Few subjects are more emotional than procreation. The need to have a child is not just a personal desire, it’s often a primal instinct—the desire to see something of yourself left on the planet, carrying on your work and your legacy long after you’re gone.
That is why baby-making—or the inability to make a baby—is such a fraught phenomenon, made, as many things are, more fraught by the cultural and political climate. As celebrities and political commentators embrace surrogacy as a natural, logical, and inconsequential development in baby-making, global leaders—notably, and recently Pope Francis—have stepped in to remind a world so used to immediate gratification that scientific developments, however personally fulfilling, can have reverberating ethical, moral, and cultural consequences.
In his New Year’s address to members of the Vatican’s diplomatic corps, Pope Francis attacked surrogacy directly, calling it an “exploitative” and “deplorable practice” that “represents a grave violation of the dignity of the woman and the child.” He added: “The path to peace calls for respect for life, for every human life, starting with the life of the unborn child in the mother’s womb, which cannot be suppressed or turned into an object of trafficking.”
One of the primary drivers of surrogacy, infertility, is a gut-wrenching journey that challenges families, couples, and, humans, in ways many marriage and family life foibles rarely do.
Back in 2012, I found out I couldn’t have kids. Although everything seemed correct and in working order, month after month, no pink lines came up on those Amazon pregnancy tests I’d bought by the gross. It would take six long years, and two miscarriages, to discover that I had such severe endometriosis that my ovaries had fused together; instead of turning out eggs for babies, I was randomly gifting my abdominal organs with ovum.
It would be another year until I was pregnant with twins. By the time my daughter was born, we’d been trying to have kids for eight years—longer than most people’s starter careers.
My experience was emotional and lived in the public eye: A desire for community in such a lonely endeavor as infertility led me to write, speak, and post on the topic almost endlessly, which may be why my opposition to surrogacy—an admittedly countercultural position—was shocking to many, including in my own circle of friends.
But here’s the thing: I’m Catholic. And not just a little Catholic. Hardcore Catholic. And my commitment to my faith comes before any ideological leaning or cultural force, even when those cultural forces ultimately help my friends and fellow infertiles obtain the joy I’ve been given in children.
In my years of infertility, all artificial methods of fertility treatment were off the table. No IVF, no IUI. In some cases, testing had to be done in a wildly specific manner to conform with religious practices. As friends I’d begun my infertility journey with became pregnant, typically turning to IUI and IVF despite their own Catholic beliefs, I became despondent, questioning everything I believed about God and the “blessing” of progeny. Catholics are not anti-science, I understood, so how could we be so opposed to this science?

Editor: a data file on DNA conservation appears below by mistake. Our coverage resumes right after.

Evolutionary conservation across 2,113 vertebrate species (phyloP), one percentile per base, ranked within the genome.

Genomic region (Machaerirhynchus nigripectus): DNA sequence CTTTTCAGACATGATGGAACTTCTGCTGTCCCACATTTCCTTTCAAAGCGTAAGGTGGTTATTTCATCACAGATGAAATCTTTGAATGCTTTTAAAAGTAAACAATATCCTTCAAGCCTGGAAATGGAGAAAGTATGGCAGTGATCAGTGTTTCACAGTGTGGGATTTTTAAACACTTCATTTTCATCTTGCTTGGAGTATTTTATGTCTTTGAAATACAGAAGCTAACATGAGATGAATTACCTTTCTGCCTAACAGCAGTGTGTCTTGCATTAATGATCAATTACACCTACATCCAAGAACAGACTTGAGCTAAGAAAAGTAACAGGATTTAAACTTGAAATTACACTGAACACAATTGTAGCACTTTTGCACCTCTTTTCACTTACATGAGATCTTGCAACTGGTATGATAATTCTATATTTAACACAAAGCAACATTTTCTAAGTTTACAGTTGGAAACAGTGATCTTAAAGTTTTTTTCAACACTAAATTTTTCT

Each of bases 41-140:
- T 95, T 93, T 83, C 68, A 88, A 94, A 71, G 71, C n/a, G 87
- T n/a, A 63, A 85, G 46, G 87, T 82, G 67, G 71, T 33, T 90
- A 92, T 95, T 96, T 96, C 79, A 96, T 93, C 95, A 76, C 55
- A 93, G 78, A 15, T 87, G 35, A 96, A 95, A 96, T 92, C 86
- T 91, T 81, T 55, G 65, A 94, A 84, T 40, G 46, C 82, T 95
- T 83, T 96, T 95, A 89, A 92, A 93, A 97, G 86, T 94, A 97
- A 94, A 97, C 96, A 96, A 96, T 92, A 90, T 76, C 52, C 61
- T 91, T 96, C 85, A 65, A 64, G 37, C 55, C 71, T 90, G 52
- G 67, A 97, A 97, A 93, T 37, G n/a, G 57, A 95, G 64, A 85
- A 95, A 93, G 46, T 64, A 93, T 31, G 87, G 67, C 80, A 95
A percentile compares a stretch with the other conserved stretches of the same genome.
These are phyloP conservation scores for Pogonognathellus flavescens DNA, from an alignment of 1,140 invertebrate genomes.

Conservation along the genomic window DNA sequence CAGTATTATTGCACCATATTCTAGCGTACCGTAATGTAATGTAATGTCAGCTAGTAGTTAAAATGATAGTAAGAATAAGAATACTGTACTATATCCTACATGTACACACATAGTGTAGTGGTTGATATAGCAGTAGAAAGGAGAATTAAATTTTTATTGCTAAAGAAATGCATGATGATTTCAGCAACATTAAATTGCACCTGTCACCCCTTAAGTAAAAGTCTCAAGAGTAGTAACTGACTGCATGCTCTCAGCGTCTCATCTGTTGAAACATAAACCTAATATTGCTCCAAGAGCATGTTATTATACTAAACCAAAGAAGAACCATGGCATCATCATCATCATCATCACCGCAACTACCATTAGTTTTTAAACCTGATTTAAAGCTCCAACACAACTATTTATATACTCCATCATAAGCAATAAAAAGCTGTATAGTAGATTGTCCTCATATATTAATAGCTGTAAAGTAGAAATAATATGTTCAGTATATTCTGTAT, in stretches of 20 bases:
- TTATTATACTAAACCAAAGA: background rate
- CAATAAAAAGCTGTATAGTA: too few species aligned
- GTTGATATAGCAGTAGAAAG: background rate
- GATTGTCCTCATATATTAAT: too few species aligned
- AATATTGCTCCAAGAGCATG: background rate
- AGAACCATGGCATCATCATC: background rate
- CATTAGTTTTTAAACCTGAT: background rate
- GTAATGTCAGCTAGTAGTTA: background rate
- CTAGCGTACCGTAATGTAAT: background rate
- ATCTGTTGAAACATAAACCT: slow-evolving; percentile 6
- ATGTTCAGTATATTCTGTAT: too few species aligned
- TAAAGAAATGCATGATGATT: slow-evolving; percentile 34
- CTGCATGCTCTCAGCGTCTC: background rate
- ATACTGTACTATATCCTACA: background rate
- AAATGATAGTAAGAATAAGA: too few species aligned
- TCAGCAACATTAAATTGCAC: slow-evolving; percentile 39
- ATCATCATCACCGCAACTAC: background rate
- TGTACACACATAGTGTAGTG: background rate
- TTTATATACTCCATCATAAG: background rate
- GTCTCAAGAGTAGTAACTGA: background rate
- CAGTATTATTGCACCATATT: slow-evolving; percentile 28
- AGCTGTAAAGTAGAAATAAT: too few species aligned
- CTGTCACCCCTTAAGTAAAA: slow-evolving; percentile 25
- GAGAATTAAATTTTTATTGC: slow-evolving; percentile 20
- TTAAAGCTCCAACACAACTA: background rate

The answer is simple: As with artificial conception, artificial fertility treatments undercut the dignity of human life and contradict the natural order. Both have implications for how we regard human life writ large. There is nothing particularly natural about IVF or surrogacy, and a consistent ethic on the dignity of human life requires opposition to these artificial means of reproduction (or reproductive prevention).
For Catholics—and many other Christians—sex is more than pleasure. It’s an act of intimacy that is unitive, procreative, and, beyond that, mystical. At the risk of sounding too much like St. John Paul II, sexuality is not just a physical construct, it is a spiritual one. And the act of making babies is the only opportunity humans have to participate, with God, in divine creation—bringing forth life, designed by God, known by God, translated, with purpose, into human form.
I hesitate to use the Monty Python interpretation that “every sperm is sacred,” but okay, it’s close—though it’s not about the babies. It’s about the process. Any act that separates procreation from that unitive and collaborative becomes problematic.
The Catholic Church has spoken forcefully on the evils attendant to IVF and surrogacy, most notably in then-Cardinal Joseph Ratzinger’s (the late Pope Benedict XVI) treatises on the subject, Donum Vitae and Dignitas Personae, which refers to life as both natural and supernatural, the result of conjugal love, in addition to the scientific process. Humans are due respect from the very moment we come into existence—the very moment of conception, at which point we are due the inviolable right to life.